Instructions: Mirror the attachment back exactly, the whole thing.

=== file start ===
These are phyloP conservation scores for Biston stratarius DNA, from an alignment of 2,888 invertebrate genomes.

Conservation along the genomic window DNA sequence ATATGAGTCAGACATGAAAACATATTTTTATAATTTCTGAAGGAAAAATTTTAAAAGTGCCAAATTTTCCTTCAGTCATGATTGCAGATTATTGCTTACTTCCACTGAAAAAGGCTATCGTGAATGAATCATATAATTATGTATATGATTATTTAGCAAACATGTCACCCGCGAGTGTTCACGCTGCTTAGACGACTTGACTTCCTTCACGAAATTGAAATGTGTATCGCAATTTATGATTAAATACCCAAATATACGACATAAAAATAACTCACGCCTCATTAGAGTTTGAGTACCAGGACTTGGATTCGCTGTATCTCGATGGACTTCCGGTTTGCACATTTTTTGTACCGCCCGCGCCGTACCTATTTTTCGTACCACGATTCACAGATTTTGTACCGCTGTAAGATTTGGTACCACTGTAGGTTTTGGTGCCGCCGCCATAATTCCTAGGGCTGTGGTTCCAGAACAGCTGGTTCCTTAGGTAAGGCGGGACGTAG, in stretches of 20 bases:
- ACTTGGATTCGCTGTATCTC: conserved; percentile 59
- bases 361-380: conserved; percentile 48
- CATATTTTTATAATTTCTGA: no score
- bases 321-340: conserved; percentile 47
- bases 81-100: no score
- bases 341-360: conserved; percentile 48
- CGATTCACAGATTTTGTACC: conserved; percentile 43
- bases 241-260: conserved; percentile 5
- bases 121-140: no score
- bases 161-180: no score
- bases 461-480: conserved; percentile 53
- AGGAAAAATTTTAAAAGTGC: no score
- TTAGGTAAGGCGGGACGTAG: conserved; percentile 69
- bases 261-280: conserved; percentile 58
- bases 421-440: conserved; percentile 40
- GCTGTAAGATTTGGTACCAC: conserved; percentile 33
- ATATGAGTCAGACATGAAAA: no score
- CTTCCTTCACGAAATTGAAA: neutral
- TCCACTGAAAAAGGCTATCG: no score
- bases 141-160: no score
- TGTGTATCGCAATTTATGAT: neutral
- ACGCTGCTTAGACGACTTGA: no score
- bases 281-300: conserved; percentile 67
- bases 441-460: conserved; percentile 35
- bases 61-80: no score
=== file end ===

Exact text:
These are phyloP conservation scores for Biston stratarius DNA, from an alignment of 2,888 invertebrate genomes.

Conservation along the genomic window DNA sequence ATATGAGTCAGACATGAAAACATATTTTTATAATTTCTGAAGGAAAAATTTTAAAAGTGCCAAATTTTCCTTCAGTCATGATTGCAGATTATTGCTTACTTCCACTGAAAAAGGCTATCGTGAATGAATCATATAATTATGTATATGATTATTTAGCAAACATGTCACCCGCGAGTGTTCACGCTGCTTAGACGACTTGACTTCCTTCACGAAATTGAAATGTGTATCGCAATTTATGATTAAATACCCAAATATACGACATAAAAATAACTCACGCCTCATTAGAGTTTGAGTACCAGGACTTGGATTCGCTGTATCTCGATGGACTTCCGGTTTGCACATTTTTTGTACCGCCCGCGCCGTACCTATTTTTCGTACCACGATTCACAGATTTTGTACCGCTGTAAGATTTGGTACCACTGTAGGTTTTGGTGCCGCCGCCATAATTCCTAGGGCTGTGGTTCCAGAACAGCTGGTTCCTTAGGTAAGGCGGGACGTAG, in stretches of 20 bases:
- ACTTGGATTCGCTGTATCTC: conserved; percentile 59
- bases 361-380: conserved; percentile 48
- CATATTTTTATAATTTCTGA: no score
- bases 321-340: conserved; percentile 47
- bases 81-100: no score
- bases 341-360: conserved; percentile 48
- CGATTCACAGATTTTGTACC: conserved; percentile 43
- bases 241-260: conserved; percentile 5
- bases 121-140: no score
- bases 161-180: no score
- bases 461-480: conserved; percentile 53
- AGGAAAAATTTTAAAAGTGC: no score
- TTAGGTAAGGCGGGACGTAG: conserved; percentile 69
- bases 261-280: conserved; percentile 58
- bases 421-440: conserved; percentile 40
- GCTGTAAGATTTGGTACCAC: conserved; percentile 33
- ATATGAGTCAGACATGAAAA: no score
- CTTCCTTCACGAAATTGAAA: neutral
- TCCACTGAAAAAGGCTATCG: no score
- bases 141-160: no score
- TGTGTATCGCAATTTATGAT: neutral
- ACGCTGCTTAGACGACTTGA: no score
- bases 281-300: conserved; percentile 67
- bases 441-460: conserved; percentile 35
- bases 61-80: no score